Fifty witnesses are expected to testify before the UN court against the top genocide financier, Felicien Kabuga, whose case began in substance on Thursday 29 last month.
Undisputedly, the witnesses will be testifying for his role of being a ‘financier of the Genocide’ that saw almost a population of one million Tutsis wiped out.
An updated indictment submitted to the UN court last year indicates Kabuga faces serious charges of conspiracy to commit genocide, genocide, direct and public incitement to commit genocide, persecution for political reasons, extermination and murder.
Like the previous indictments, the prosecutor’s submissions of last year assert Kabuga was responsible for the creation of the hateful broadcasts aired by the Radio-Television des mille collines (RTLM) which he financed with logistical support.
Kabuga is also accused of facilitating the movements of Interahamwe during their murderous operations and of having been given them money and food throughout the process.
Other top fugitives like Ferdinand Nahimana, Jean-Bosco Barayagwiza and Ephrem Nkezabera have been convicted by the UN court.
The elderly Kabuga who is now in his 80s refused to appear in person or via a link at the start of a trial on Thursday, due to a dispute over his lawyers but the court concluded that the hearing would proceed.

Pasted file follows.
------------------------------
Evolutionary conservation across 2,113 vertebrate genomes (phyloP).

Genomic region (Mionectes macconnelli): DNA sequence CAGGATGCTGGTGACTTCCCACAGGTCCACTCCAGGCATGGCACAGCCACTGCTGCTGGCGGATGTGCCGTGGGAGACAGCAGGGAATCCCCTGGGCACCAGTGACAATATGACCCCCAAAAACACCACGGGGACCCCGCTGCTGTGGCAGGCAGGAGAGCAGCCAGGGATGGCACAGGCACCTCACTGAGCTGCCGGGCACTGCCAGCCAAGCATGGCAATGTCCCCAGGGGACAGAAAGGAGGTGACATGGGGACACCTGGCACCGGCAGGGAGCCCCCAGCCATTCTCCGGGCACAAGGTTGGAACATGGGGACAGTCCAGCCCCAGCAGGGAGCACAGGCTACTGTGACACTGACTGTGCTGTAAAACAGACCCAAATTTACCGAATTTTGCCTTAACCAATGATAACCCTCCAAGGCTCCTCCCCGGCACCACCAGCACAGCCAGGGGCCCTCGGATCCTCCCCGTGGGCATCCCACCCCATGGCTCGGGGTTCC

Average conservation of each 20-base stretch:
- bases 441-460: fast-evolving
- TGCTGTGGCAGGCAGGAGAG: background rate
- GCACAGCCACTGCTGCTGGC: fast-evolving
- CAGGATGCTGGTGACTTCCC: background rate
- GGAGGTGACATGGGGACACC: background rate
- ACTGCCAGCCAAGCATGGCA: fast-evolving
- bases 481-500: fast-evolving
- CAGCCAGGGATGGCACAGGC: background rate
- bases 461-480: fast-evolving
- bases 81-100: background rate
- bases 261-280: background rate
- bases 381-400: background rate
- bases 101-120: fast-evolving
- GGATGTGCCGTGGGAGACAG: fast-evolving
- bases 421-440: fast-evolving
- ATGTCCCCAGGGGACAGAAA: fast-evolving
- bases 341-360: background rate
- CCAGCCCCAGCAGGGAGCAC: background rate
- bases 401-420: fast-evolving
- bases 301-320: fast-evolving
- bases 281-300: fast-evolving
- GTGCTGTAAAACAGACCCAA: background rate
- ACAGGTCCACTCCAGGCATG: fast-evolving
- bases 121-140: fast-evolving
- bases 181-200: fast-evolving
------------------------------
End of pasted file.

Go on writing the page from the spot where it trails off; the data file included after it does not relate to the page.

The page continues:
As Kabuga’s case proceedings go on, there is a question of knowing the amount of damages that are to be awarded to the victims in relation to the seriousness of Kabuga’s crime.
Speaking to Taarifa, Faustin Murangwa, a criminal lawyer based in Kigali said it is a norm for international cases for one to be a victim and a witness at the same time adding therefore that a big number of Rwandan survivors will be witnesses at the Hague.
Referring to the compensation and damages, Murangwa told Taarifa that there are legal challenges that need to be addressed for survivors to be awarded compensation and damages.
He said for survivors to access the compensation and damages they must go through their umbrella bodies and therefore a single person cannot demand for damages.
“I think the law must be legislated to create a favorable environment for the victims to seek compensation,” he said. “The fact that there is no amount of damages set for victims is because there is no law in place,” he added.
Félicien Kabuga was born in 1935, in Muniga secteur, Mukarange commune, Byumba prefecture, Rwanda. He is likely to serve life imprisonment if convicted.